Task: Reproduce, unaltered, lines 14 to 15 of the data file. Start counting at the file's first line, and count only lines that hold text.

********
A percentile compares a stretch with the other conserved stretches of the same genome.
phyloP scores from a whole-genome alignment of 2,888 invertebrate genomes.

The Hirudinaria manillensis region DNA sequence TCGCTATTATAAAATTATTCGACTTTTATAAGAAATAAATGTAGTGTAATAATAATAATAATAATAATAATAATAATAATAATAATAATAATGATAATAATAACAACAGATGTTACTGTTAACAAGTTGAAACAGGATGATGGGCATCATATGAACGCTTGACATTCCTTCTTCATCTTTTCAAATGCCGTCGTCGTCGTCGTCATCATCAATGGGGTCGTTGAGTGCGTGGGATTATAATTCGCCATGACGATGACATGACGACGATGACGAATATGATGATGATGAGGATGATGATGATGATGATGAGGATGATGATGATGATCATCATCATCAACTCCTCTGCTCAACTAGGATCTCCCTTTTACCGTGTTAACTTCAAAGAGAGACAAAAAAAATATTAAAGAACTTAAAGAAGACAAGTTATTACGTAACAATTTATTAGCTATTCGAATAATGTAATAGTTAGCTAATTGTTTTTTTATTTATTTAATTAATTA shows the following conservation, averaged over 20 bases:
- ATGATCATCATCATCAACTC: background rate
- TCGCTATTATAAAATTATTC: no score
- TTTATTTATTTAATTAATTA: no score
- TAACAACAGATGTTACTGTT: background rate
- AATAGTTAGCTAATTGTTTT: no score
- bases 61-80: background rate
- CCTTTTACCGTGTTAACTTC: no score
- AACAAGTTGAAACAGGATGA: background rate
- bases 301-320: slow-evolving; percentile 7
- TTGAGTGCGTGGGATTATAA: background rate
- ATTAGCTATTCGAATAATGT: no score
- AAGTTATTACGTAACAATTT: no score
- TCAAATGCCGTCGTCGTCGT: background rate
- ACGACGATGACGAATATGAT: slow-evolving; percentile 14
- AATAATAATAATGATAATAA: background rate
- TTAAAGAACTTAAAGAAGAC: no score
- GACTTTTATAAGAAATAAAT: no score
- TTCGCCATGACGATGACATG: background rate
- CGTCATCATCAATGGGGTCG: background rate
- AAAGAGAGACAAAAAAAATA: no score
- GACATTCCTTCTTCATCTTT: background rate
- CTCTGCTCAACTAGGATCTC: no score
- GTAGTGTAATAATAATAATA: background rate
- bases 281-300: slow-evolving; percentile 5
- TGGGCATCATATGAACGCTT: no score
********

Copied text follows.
- ATTAGCTATTCGAATAATGT: no score
- AAGTTATTACGTAACAATTT: no score